After the protests over the police killing of George Floyd devolved into looting, vandalism, and arson across America that destroyed black lives, black livelihoods, and black monuments, President Donald Trump condemned antifa instigators, insisting they played a key role in the riots. Yet on Monday, The Washington Post fact-checker claimed that Trump’s statements about antifa were lies. The Post Millennial’s Andy Ngo definitively shot down that ludicrous claim in one tweet.
The fact-checker gave Trump “Four Pinocchios” for his antifa claims, arguing that “there has not yet been a single confirmed case in which someone who self-identifies as antifa led violent acts at any of the protests across the country.”
Yet Ngo tweeted a prosecutorial record involving Amelia Joan Shamrowicz, who allegedly committed arson, criminal mischief (destroying or damaging $1,000 or more in property), and rioting. When police interviewed Shamrowicz’s roommates, they “reported that SHAMROWICZ stated they started the fire using a Molotov cocktail, and she is part of Antifa. SHAMROWICZ was reported to be extremely excited about being labeled a terrorist and was very animated about her hopes that police officers would be killed and injured by the riots. She also stated that she would be going out on another mission and the goal would be to set another fire.”
Multnomah County, Ore., Deputy District Attorney Brad Kalbaugh filed the report on June 1, 2020, shortly after the first round of nationwide rioting following George Floyd’s death.
Newspapers of record are writing antifa out of the riots & declaring those who bring attention to them as alt-right. pic.twitter.com/1kWJEdOAo1
— Andy Ngô (@MrAndyNgo) June 22, 2020
Ngo’s tweet does not prove that antifa orchestrated the riots across America, but it does definitively disprove the Post‘s “fact-checking” statement that no one who self-identifies as antifa was involved.
Andy Ngo reported that police arrested five people outside Portland’s Justice Center in what he termed “antifa riots” on June 20-21.
Portland Police arrested 5 at antifa riot overnight on 20–21 June. Rioters attacked the Justice Center w/rocks & other projectiles. They threw glass bottles at officers. https://t.co/9PL6jPBVkK
— Andy Ngô (@MrAndyNgo) June 22, 2020
Ngo, who himself suffered violence at the hands of antifa mobs in Portland, is something of an expert on the subject. He spent a week in Antifastan and described the frequent use of many antifa tactics.
Not only did the Post fact-checker falsely claim that no one who identifies with antifa has been arrested in the riots, it also covered for antifa, suggesting that the real instigators were white nationalists.
“Antifa is a moniker, not a single group with a clear organizational structure or leader. It is a decentralized network of activists who don’t coordinate. Their common ground is opposing anything that they think is racist or fascist. In recent years, antifa activists appeared whenever there was a large gathering of white nationalists,” the Post reported. “And white nationalists, as counterintuitive as it might seem, have been known to attend Black Lives Matter rallies. That is what could then draw attention from antifa forces, according to Seth G. Jones, director of the transnational threats project at the Center for Strategic and International Studies.”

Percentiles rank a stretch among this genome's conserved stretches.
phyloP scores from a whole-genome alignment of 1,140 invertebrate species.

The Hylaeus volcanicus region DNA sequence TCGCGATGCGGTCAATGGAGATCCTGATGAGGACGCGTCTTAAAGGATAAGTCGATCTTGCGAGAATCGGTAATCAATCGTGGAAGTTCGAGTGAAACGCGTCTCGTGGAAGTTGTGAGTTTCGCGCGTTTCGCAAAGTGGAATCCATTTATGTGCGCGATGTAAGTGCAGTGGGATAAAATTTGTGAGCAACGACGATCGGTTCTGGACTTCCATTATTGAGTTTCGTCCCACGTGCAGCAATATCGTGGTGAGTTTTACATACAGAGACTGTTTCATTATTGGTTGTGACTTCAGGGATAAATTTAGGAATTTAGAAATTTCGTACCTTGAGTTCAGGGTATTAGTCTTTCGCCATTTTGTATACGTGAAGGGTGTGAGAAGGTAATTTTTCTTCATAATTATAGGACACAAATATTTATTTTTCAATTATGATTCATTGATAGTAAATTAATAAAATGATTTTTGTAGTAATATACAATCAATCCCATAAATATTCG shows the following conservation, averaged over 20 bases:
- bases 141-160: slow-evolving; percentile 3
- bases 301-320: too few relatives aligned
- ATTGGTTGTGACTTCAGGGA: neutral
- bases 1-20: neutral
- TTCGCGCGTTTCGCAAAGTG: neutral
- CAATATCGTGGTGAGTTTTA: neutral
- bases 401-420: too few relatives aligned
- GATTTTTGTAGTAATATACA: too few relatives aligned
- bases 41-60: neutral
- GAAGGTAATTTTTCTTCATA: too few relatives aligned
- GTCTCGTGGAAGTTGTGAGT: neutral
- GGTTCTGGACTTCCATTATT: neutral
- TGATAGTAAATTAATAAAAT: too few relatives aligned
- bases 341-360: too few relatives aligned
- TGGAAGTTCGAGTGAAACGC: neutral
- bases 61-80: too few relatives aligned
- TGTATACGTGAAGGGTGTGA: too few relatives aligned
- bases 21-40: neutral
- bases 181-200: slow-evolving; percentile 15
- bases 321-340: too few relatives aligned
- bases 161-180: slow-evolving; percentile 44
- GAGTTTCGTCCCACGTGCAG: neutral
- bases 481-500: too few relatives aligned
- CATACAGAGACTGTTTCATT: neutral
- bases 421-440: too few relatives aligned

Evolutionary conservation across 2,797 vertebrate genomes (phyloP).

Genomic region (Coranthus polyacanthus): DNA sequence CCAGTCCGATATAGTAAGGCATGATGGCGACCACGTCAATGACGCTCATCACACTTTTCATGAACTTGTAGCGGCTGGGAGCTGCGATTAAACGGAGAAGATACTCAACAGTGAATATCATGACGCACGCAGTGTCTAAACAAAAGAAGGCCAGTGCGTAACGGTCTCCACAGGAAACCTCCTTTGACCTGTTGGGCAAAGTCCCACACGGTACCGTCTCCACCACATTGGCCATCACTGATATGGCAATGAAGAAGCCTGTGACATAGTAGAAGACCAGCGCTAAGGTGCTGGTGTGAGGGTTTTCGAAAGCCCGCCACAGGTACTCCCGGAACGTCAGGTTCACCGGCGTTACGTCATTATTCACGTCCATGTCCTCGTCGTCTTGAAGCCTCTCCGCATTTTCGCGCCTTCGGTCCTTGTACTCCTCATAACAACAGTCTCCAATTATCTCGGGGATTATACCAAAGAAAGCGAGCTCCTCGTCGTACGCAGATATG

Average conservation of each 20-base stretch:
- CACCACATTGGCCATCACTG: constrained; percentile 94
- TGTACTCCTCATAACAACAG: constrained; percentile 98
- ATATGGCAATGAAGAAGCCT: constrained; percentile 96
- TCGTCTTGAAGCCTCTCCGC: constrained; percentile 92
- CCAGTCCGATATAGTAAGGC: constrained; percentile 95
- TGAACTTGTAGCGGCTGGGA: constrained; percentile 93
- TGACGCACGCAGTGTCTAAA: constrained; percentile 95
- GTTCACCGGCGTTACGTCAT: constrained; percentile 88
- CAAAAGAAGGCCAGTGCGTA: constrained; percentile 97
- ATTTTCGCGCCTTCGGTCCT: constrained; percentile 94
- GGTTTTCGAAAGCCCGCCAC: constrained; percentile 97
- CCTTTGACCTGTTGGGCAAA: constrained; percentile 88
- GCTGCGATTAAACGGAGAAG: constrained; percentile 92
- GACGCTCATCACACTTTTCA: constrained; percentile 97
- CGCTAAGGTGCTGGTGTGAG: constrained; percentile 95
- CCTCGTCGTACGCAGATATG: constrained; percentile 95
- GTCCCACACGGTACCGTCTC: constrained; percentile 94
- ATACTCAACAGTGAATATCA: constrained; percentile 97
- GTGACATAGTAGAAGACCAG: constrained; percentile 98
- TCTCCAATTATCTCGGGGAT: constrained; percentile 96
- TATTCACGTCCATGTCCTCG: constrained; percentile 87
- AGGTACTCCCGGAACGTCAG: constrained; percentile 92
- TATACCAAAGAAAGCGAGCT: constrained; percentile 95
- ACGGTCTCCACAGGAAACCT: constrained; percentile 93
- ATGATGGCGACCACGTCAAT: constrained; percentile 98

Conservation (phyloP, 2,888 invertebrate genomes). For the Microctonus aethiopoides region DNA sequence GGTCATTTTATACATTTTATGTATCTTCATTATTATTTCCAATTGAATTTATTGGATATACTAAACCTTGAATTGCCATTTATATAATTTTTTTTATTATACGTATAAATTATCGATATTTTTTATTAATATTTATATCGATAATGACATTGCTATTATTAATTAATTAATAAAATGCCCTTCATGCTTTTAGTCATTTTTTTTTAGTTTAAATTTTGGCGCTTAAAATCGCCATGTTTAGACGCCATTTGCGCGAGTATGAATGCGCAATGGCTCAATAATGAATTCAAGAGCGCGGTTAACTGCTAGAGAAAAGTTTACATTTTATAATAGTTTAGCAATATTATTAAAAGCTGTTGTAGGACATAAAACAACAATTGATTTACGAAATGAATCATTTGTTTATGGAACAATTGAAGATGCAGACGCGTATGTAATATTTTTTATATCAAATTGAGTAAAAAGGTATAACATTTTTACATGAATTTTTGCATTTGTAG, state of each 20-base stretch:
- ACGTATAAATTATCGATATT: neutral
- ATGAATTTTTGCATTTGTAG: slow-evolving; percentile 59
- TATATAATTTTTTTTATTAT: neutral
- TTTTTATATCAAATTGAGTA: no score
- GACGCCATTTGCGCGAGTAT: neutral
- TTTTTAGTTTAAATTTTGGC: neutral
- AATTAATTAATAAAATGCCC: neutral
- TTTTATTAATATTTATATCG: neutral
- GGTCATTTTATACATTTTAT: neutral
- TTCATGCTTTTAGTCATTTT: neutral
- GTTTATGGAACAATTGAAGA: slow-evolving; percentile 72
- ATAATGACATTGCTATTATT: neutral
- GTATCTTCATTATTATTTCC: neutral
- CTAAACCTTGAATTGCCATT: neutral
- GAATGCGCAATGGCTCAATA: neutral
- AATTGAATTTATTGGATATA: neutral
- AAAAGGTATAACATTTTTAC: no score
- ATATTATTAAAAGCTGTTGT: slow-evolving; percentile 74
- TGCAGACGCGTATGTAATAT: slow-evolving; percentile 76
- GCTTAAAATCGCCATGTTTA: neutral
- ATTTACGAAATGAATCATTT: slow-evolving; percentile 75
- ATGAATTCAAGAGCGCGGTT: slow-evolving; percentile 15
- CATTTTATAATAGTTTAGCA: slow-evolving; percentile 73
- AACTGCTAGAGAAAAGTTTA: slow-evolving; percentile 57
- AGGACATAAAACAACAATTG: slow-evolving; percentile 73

If only those pesky white nationalists would stay away from Black Lives Matter rallies, these riots might never have occurred. Uh huh. If you believe that, I’ve got a bridge in Brooklyn to sell you.
To be sure, white nationalists may occasionally go to those rallies and foment anger, but it takes a certain kind of intellectual dishonesty to make white nationalists the central villain of the George Floyd riots.
Despite the evidence of Amelia Joan Shamrowicz, the Post claimed that “roughly 80 federal charges, including murder and throwing molotov cocktails at police vehicles, reveal no evidence of an antifa plot.” However, the fact-checkers were quick to insist that “Four people who identify with the far-right extremist ‘boogaloo’ movement are among those facing the most serious federal charges.”
These “boogaloo” extremists are indeed worrisome and conservatives rightly denounce those who exacerbate racial and societal tensions in order to spark a civil war. The “Boogaloo” movement, if it has been rightly described by the legacy media, is indeed heinous in exactly the same way antifa is, but legacy media outlets aren’t defending “Boogaloo.”
Unfortunately, the Department of Justice does not report statistics on the motivations of people federally charged for violent crimes. DOJ spokesman Matt Lloyd told the Post, “We do not collect statistics based on potential inspiration but on unlawful acts according to statute.”
However, the Post‘s insistence that “there has not yet been a single confirmed case in which someone who self-identifies as antifa led violent acts at any of the protests across the country” is patently false, and its “Four Pinocchios” rating of Trump’s claim is tantamount to pro-antifa propaganda.
Perhaps Trump should denote the “Boogaloo” movement a terrorist organization as well, but that does not absolve antifa of its violent tactics or erase proud terrorists like Amelia Joan Shamrowicz from history.
Shamrowicz’s existence proves Trump’s claims accurate and the Post‘s “fact-check” a disgusting piece of misinformation.
Tyler O’Neil is the author of Making Hate Pay: The Corruption of the Southern Poverty Law Center. Follow him on Twitter at @Tyler2ONeil.